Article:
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MLB's MVP = M-O-N-E-Y

Ross JonesCorrespondent IDecember 9, 2008

Establishing continuity in a sports organization is a priority, but championship teams make it a top priority. The Boston Red Sox have believed in the players around them and have ridden the coattails of their World Series championships. They have maintained a similar style throughout their successful seasons.  

Building around hard-working, devoted players has become the “Boston Brand.” They have a unique belief in committing to the nucleus of the team and coupling them with role players. Dustin Pedroia became the newest addition to the heart and soul of the Red Sox.  

Dustin Pedroia was titled Major League Baseball’s Most Valuable Player less than a month ago. Dec. 3, 2008 the Boston Red Sox held a press conference for the team's second baseman and inked him to a six year, $40.5 million contract.   

In 2007, Pedroia began the season in a platoon role. This valuable asset that many teams in the league use allows two players, usually both a left and right handed player to have a significant role in the team.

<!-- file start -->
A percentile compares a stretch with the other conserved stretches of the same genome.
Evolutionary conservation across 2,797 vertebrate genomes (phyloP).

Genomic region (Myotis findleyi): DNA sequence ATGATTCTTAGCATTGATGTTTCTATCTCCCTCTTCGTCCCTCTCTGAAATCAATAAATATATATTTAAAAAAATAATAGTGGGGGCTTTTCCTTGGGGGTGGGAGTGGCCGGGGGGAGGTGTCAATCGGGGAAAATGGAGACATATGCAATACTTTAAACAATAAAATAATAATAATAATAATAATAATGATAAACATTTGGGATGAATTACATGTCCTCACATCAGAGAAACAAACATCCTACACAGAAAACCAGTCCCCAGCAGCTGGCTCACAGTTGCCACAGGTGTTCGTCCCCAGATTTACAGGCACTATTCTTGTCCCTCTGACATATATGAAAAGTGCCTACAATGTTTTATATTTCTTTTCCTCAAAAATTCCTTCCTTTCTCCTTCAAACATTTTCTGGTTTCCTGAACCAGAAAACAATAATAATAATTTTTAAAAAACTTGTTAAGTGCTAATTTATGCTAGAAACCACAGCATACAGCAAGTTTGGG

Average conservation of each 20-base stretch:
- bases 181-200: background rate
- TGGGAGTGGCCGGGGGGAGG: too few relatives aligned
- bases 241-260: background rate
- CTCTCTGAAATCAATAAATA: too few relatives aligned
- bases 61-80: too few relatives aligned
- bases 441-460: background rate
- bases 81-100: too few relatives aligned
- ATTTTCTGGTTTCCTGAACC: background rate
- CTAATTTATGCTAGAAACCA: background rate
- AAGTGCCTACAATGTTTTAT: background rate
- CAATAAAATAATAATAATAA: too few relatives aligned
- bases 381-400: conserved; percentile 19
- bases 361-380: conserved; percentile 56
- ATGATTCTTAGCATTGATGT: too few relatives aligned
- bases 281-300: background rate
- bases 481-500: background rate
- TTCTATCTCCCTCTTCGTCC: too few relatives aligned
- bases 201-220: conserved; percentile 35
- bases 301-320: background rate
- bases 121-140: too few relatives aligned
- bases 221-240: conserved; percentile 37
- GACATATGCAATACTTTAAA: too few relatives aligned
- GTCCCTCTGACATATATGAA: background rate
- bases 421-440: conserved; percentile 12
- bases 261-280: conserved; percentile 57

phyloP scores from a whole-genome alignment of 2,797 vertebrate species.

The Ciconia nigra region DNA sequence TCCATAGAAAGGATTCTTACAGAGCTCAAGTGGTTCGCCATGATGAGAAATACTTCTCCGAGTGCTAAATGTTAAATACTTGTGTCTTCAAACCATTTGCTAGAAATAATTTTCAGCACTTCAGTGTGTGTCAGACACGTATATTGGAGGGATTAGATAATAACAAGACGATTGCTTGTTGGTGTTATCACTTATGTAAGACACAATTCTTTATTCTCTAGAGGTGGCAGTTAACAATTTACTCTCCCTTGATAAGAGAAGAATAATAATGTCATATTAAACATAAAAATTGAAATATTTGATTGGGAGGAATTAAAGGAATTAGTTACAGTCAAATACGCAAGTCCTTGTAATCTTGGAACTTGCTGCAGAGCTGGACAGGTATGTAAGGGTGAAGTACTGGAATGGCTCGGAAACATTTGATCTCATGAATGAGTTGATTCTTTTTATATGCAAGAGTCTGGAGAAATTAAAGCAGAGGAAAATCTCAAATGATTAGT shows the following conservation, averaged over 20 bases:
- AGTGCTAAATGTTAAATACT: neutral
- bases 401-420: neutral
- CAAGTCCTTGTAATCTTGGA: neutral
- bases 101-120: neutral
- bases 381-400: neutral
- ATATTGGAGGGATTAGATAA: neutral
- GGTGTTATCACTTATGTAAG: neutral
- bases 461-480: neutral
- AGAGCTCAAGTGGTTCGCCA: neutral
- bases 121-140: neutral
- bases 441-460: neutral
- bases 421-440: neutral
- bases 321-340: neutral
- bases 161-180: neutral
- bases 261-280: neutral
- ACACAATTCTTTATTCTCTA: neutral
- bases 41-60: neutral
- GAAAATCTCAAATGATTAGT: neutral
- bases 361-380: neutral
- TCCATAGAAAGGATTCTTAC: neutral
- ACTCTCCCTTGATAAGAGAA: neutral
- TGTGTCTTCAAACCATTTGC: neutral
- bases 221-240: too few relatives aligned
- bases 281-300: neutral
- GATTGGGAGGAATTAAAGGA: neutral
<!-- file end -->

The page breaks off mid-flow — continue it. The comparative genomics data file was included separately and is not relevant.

Offensively he started out slowly but maintained his value defensively by only allowing six errors. As time progressed, Pedroia found himself in the box and put together an amazing rookie season. Pedroia’s postseason contributions led directly to the success of his team and became a part of the Boston Red Sox’s seventh World Championship.

His tremendous performance was firmly noted when he was presented the 2007 A.L. Rookie of the Year Award.

The 2008 season was a much more polished and well-tuned Pedroia. His performance on the field again became synonymous with the success of the team. After a stellar halfway mark, Pedroia was awarded his first All Star trip and played in the final All-Star Game at Yankee Stadium.

The star second-baseman finished another strong season and was awarded both the Silver Slugger and Gold Glove Awards. These two remarkable achievements players work their entire career to acquire, but most never do.

The Boston Red Sox have a firm belief to build around young talent and seasoned veterans. The formula has worked well to tie up their star studded players. Pedroia earned only $457,000 in 2008 and is scheduled to be paid in the upwards of $7 million in 2009. 

Locking up Pedroia was General Manager, Theo Epstein’s main concern while entering the off-season. He made sure he tied all loose ends quickly and established a commitment to the organizations successful future.

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